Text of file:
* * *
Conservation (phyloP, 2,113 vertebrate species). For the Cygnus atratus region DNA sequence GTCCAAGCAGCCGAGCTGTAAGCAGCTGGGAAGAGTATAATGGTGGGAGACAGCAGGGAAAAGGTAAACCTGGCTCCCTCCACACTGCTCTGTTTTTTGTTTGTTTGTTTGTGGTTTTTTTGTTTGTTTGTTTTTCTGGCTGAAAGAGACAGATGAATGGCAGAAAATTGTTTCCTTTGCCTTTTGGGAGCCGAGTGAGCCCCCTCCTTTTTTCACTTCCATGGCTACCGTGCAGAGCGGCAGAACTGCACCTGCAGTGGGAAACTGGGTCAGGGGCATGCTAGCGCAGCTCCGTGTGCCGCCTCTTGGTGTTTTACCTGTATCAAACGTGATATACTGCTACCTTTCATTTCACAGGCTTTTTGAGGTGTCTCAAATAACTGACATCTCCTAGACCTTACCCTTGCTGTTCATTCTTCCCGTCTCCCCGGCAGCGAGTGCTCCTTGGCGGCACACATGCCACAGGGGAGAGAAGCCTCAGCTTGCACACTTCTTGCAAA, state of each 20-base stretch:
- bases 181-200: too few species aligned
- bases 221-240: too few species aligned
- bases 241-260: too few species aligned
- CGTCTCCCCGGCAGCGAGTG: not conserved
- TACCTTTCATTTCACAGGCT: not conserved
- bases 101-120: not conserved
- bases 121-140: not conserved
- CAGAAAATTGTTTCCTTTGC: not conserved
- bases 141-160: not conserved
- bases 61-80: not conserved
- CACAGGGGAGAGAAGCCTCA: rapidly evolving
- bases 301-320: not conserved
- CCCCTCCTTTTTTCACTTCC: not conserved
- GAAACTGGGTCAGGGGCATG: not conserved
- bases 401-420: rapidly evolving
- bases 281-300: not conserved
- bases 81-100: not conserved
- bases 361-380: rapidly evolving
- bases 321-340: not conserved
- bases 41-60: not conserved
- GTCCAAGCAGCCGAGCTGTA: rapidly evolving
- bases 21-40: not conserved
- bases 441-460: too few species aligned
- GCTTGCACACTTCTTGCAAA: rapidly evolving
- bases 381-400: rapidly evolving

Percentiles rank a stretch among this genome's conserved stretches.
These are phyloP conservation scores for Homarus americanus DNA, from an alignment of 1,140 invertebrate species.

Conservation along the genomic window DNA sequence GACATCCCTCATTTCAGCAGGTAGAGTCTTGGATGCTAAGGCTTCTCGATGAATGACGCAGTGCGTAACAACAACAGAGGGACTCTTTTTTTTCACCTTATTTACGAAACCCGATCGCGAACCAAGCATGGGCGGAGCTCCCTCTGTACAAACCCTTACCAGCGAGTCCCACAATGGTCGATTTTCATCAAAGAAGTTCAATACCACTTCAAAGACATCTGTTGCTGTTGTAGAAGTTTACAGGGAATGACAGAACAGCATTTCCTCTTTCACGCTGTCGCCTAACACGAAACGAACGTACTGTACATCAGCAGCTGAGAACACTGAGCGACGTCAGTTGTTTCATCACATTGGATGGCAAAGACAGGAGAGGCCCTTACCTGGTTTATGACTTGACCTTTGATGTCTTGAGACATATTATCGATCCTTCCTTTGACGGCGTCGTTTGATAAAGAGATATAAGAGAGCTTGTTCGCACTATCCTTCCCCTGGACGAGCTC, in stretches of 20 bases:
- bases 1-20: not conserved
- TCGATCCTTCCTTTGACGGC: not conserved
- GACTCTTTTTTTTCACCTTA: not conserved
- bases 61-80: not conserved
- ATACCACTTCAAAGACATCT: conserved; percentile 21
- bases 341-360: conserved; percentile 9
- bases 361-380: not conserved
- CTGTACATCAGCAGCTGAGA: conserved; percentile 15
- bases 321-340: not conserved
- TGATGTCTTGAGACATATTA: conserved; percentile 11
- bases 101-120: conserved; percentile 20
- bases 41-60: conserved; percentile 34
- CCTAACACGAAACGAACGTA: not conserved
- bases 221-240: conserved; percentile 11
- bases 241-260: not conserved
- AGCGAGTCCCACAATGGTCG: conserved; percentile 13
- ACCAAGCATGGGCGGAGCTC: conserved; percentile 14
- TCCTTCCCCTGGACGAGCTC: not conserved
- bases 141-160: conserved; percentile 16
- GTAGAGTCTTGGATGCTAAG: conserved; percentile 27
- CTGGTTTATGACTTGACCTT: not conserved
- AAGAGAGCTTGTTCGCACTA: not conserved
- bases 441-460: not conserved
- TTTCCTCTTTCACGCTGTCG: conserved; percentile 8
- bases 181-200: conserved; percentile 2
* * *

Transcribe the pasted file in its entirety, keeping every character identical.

Conservation (phyloP, 2,113 vertebrate species). For the Cygnus atratus region DNA sequence GTCCAAGCAGCCGAGCTGTAAGCAGCTGGGAAGAGTATAATGGTGGGAGACAGCAGGGAAAAGGTAAACCTGGCTCCCTCCACACTGCTCTGTTTTTTGTTTGTTTGTTTGTGGTTTTTTTGTTTGTTTGTTTTTCTGGCTGAAAGAGACAGATGAATGGCAGAAAATTGTTTCCTTTGCCTTTTGGGAGCCGAGTGAGCCCCCTCCTTTTTTCACTTCCATGGCTACCGTGCAGAGCGGCAGAACTGCACCTGCAGTGGGAAACTGGGTCAGGGGCATGCTAGCGCAGCTCCGTGTGCCGCCTCTTGGTGTTTTACCTGTATCAAACGTGATATACTGCTACCTTTCATTTCACAGGCTTTTTGAGGTGTCTCAAATAACTGACATCTCCTAGACCTTACCCTTGCTGTTCATTCTTCCCGTCTCCCCGGCAGCGAGTGCTCCTTGGCGGCACACATGCCACAGGGGAGAGAAGCCTCAGCTTGCACACTTCTTGCAAA, state of each 20-base stretch:
- bases 181-200: too few species aligned
- bases 221-240: too few species aligned
- bases 241-260: too few species aligned
- CGTCTCCCCGGCAGCGAGTG: not conserved
- TACCTTTCATTTCACAGGCT: not conserved
- bases 101-120: not conserved
- bases 121-140: not conserved
- CAGAAAATTGTTTCCTTTGC: not conserved
- bases 141-160: not conserved
- bases 61-80: not conserved
- CACAGGGGAGAGAAGCCTCA: rapidly evolving
- bases 301-320: not conserved
- CCCCTCCTTTTTTCACTTCC: not conserved
- GAAACTGGGTCAGGGGCATG: not conserved
- bases 401-420: rapidly evolving
- bases 281-300: not conserved
- bases 81-100: not conserved
- bases 361-380: rapidly evolving
- bases 321-340: not conserved
- bases 41-60: not conserved
- GTCCAAGCAGCCGAGCTGTA: rapidly evolving
- bases 21-40: not conserved
- bases 441-460: too few species aligned
- GCTTGCACACTTCTTGCAAA: rapidly evolving
- bases 381-400: rapidly evolving

Percentiles rank a stretch among this genome's conserved stretches.
These are phyloP conservation scores for Homarus americanus DNA, from an alignment of 1,140 invertebrate species.

Conservation along the genomic window DNA sequence GACATCCCTCATTTCAGCAGGTAGAGTCTTGGATGCTAAGGCTTCTCGATGAATGACGCAGTGCGTAACAACAACAGAGGGACTCTTTTTTTTCACCTTATTTACGAAACCCGATCGCGAACCAAGCATGGGCGGAGCTCCCTCTGTACAAACCCTTACCAGCGAGTCCCACAATGGTCGATTTTCATCAAAGAAGTTCAATACCACTTCAAAGACATCTGTTGCTGTTGTAGAAGTTTACAGGGAATGACAGAACAGCATTTCCTCTTTCACGCTGTCGCCTAACACGAAACGAACGTACTGTACATCAGCAGCTGAGAACACTGAGCGACGTCAGTTGTTTCATCACATTGGATGGCAAAGACAGGAGAGGCCCTTACCTGGTTTATGACTTGACCTTTGATGTCTTGAGACATATTATCGATCCTTCCTTTGACGGCGTCGTTTGATAAAGAGATATAAGAGAGCTTGTTCGCACTATCCTTCCCCTGGACGAGCTC, in stretches of 20 bases:
- bases 1-20: not conserved
- TCGATCCTTCCTTTGACGGC: not conserved
- GACTCTTTTTTTTCACCTTA: not conserved
- bases 61-80: not conserved
- ATACCACTTCAAAGACATCT: conserved; percentile 21
- bases 341-360: conserved; percentile 9
- bases 361-380: not conserved
- CTGTACATCAGCAGCTGAGA: conserved; percentile 15
- bases 321-340: not conserved
- TGATGTCTTGAGACATATTA: conserved; percentile 11
- bases 101-120: conserved; percentile 20
- bases 41-60: conserved; percentile 34
- CCTAACACGAAACGAACGTA: not conserved
- bases 221-240: conserved; percentile 11
- bases 241-260: not conserved
- AGCGAGTCCCACAATGGTCG: conserved; percentile 13
- ACCAAGCATGGGCGGAGCTC: conserved; percentile 14
- TCCTTCCCCTGGACGAGCTC: not conserved
- bases 141-160: conserved; percentile 16
- GTAGAGTCTTGGATGCTAAG: conserved; percentile 27
- CTGGTTTATGACTTGACCTT: not conserved
- AAGAGAGCTTGTTCGCACTA: not conserved
- bases 441-460: not conserved
- TTTCCTCTTTCACGCTGTCG: conserved; percentile 8
- bases 181-200: conserved; percentile 2